I’d like to thank everyone for the comments on my previous posts. Your encouragements and understanding mean a lot to me and have already led to some very interesting conversations.
Despite time and energy being only available in limited quantities at the moment, I’ve been feeling a burning urge to get started again. But what? How? When? The logical choice seems to shoot more in every day life. I’ve been carrying a camera around with me pretty much all the time for many years. But in the last few years, I haven’t used it much. Last month I’ve tried to use it more often again, sometimes I did, sometimes I forgot.
When looking at last month’s catch, my first reflex was not to show any of it. The pictures are not up to my standards, have little relevance to my clients and don’t fit my brand. But wait a minute: I want to redefine my standards, and I currently don’t really have clients or a brand. I find it really hard not to fall into old habits.
I have to remind myself that at this point, it’s all about the process. It’s about experimenting and learning along the way. And when I took a second, closer look at my random March pictures, I started to see things that could potentially be important somewhere along the way. The instagram-worthiness of a picture is irrelevant, it’s what I learned from it. Here are some pictures and observations.
Documenting my family, I used to be so good at it and now it seems so hard to do. A lot of questions float through my mind about this:
Did I lose my touch?
Is our family life too boring to document?
Am I too hard on myself? Am I comparing the best pictures from a couple of weeks to the best of a couple of years?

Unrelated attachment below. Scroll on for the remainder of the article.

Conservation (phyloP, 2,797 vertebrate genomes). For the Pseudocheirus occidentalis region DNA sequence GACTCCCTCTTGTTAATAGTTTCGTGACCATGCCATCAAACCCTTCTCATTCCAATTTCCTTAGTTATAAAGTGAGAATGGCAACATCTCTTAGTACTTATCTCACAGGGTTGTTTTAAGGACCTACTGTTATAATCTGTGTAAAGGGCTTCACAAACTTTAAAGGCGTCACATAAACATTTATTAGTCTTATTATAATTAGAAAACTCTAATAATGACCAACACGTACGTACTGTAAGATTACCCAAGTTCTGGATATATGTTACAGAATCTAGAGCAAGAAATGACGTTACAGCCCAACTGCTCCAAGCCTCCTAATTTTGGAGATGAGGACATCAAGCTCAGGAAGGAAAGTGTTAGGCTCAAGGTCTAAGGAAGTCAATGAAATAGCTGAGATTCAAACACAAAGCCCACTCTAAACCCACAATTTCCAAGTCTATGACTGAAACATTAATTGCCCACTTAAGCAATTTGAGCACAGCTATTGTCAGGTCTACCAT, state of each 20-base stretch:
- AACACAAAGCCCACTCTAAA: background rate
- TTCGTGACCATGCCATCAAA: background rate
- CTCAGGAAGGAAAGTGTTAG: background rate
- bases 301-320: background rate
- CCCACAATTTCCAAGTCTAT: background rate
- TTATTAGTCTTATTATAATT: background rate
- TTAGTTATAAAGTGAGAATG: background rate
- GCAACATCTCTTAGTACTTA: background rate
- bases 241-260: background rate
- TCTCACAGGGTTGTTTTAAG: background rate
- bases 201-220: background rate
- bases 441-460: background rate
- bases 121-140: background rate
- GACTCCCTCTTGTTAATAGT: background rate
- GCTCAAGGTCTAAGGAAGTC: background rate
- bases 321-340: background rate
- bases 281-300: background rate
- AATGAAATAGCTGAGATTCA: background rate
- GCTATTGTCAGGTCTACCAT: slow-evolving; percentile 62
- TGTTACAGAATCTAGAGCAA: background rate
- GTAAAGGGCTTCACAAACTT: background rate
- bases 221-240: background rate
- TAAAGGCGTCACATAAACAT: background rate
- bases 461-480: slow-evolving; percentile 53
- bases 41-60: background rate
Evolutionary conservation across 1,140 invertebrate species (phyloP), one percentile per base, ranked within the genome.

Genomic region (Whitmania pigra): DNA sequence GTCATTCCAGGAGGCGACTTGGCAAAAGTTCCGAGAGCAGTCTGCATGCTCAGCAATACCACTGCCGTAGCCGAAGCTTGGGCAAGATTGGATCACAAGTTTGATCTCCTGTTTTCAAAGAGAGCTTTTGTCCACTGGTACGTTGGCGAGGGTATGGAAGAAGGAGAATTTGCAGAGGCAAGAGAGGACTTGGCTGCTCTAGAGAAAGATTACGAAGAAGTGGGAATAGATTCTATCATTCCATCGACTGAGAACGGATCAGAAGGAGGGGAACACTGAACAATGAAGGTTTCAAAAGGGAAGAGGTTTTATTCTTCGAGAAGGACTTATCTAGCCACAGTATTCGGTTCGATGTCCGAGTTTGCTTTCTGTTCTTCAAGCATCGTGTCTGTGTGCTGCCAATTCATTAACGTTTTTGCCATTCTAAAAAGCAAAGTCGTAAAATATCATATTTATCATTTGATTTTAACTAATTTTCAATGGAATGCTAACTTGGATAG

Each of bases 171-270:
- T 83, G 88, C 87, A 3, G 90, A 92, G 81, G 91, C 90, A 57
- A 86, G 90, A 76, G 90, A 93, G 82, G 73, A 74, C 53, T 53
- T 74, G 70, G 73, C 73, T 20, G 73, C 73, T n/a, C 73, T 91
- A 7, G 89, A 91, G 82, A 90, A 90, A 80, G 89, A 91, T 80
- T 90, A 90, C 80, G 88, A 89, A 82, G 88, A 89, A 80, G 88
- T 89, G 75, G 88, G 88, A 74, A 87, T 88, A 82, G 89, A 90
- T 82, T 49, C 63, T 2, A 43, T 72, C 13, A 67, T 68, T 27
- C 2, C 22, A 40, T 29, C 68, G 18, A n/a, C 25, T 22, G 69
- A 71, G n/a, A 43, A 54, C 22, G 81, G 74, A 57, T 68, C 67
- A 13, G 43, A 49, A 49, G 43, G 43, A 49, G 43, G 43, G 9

Or is it simply because my kids are older and more aware of the camera?
I also got reminded that the value of pictures depends on who’s looking. Most of my career I have worked for and aimed for the biggest audience possible. This will get you money and likes. But the bigger the audience, the bigger the compromises you will have to make. The most fulfilling work I’ve done, very rarely fell in that category. It’s that middle aged woman who finally started to see herself as a beautiful woman because of the pictures I made of her. It’s the mom that couldn’t stop her tears because she felt I captured the connection between herself and her son. It’s the refugee who got an Instax portrait and said it was the first time in months that someone saw him with dignity and humanity. It’s the teenager that thanked me for the birthday pictures I made of him when he was a toddler. This is definitely food for thought.
Last week, it was unusually foggy when I got up in the morning. I snapped some pictures on my way to work. What struck me is what a beautiful present that commute was. First the fog gave a gloomy mood, then it switched to peaceful, and went back to gloomy. On the hills along the highway the fog became pure magic after dipping into emptiness in the valleys. And when I got to work, a bit a haze was all that was left.
The pictures are nothing special but when I reviewed the pictures I was reminded of a book I’ve been reading: “The Power of Now”. The book is way to fluffy and long winded for my taste but accepting and embracing the present is something I would like to be better at. In my photography too often I see the present as the result of the past mixed with the goals of the future.
I think I’m going to explore the relation between photography and the present more soon.
I’m fully aware that my thoughts, ideas, doubts and questions are all over the place. But that’s what I need to do right now. It’s brainstorming with myself … and with you. If you feel like sharing your thoughts, feel free to hit the comments.